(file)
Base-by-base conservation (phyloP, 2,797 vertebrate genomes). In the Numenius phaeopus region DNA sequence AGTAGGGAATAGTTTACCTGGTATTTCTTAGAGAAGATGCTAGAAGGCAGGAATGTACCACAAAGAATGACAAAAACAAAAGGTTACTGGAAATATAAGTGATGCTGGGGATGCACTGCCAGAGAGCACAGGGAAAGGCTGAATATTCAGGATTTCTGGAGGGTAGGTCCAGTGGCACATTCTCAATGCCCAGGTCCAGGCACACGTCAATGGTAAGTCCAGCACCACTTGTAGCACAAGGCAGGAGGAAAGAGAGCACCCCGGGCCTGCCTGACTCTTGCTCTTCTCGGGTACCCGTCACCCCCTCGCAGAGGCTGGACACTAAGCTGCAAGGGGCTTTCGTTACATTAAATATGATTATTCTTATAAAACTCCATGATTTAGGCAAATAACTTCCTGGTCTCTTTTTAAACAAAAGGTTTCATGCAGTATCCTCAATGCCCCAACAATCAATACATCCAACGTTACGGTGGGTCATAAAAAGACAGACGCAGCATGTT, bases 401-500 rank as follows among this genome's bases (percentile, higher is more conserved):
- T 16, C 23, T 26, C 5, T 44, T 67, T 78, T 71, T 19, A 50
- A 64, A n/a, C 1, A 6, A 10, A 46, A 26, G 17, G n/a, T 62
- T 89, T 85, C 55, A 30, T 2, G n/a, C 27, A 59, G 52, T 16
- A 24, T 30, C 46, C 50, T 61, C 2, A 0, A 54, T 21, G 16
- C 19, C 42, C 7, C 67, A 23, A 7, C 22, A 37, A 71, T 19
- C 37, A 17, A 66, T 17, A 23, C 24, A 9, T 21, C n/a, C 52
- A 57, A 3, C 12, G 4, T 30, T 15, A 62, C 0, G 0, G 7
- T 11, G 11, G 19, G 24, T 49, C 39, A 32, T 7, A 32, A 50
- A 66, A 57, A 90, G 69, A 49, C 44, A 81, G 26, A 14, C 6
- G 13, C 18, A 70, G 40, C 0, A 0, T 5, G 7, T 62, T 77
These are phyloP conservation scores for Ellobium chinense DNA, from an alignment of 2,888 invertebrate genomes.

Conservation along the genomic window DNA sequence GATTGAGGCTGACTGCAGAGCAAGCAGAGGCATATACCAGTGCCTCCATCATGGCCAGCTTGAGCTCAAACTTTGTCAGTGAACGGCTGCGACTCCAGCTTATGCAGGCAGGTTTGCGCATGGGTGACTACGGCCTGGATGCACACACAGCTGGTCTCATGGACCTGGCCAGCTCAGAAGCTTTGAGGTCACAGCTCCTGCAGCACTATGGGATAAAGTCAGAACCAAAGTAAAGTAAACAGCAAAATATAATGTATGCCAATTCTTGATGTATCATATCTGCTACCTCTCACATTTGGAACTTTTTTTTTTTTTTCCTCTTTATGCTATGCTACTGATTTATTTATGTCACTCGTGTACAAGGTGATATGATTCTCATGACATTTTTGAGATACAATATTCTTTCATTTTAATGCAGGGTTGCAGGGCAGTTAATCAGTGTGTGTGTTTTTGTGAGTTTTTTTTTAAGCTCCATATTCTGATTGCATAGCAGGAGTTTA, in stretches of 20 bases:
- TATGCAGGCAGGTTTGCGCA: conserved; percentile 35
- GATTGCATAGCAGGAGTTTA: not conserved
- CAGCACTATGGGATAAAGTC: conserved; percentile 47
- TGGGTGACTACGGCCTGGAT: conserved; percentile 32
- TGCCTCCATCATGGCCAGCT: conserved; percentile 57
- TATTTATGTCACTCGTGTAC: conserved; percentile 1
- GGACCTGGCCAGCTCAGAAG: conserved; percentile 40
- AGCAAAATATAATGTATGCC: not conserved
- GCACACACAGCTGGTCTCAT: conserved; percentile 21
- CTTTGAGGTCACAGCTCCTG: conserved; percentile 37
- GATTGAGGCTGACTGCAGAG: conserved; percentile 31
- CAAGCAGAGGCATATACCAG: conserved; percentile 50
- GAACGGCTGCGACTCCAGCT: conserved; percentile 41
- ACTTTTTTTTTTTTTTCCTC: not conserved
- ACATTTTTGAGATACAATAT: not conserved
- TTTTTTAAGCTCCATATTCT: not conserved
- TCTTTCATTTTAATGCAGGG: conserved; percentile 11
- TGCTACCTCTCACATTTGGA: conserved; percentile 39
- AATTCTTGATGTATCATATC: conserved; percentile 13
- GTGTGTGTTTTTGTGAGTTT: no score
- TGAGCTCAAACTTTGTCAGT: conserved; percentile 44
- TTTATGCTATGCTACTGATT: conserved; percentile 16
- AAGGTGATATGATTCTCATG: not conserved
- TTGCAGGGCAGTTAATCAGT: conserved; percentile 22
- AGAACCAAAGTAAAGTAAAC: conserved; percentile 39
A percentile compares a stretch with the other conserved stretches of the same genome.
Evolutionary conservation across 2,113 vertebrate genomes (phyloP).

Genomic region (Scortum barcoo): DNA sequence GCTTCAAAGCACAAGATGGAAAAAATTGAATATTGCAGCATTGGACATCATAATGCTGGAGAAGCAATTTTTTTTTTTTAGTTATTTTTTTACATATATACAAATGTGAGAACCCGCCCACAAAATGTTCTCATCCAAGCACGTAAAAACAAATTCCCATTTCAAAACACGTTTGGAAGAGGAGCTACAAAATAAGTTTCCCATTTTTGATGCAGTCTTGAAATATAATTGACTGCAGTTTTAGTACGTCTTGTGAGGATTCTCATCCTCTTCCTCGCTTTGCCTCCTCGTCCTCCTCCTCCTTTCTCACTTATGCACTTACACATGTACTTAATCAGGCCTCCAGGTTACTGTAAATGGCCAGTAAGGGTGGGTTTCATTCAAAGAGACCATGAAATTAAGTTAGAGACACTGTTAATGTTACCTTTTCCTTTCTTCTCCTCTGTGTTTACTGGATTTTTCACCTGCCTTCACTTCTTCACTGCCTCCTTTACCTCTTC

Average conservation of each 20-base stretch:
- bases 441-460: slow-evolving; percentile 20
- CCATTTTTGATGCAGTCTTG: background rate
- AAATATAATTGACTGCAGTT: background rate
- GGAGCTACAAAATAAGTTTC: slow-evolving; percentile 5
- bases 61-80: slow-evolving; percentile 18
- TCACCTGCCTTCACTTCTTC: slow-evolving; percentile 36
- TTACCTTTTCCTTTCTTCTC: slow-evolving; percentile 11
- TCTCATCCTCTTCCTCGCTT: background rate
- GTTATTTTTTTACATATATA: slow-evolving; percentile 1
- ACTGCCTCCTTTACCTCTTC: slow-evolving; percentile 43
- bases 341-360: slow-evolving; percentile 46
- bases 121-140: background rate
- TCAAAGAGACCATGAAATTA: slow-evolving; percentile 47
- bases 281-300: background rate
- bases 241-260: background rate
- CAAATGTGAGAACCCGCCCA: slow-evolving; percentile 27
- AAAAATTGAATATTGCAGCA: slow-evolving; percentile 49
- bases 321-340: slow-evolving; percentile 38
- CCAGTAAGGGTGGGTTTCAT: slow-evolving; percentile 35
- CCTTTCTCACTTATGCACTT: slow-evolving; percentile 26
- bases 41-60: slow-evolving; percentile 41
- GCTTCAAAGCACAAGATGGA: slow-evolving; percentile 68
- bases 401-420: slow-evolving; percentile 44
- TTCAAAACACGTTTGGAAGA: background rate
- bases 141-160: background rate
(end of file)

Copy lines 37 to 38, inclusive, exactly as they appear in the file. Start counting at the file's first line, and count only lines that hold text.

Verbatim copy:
- TTGCAGGGCAGTTAATCAGT: conserved; percentile 22
- AGAACCAAAGTAAAGTAAAC: conserved; percentile 39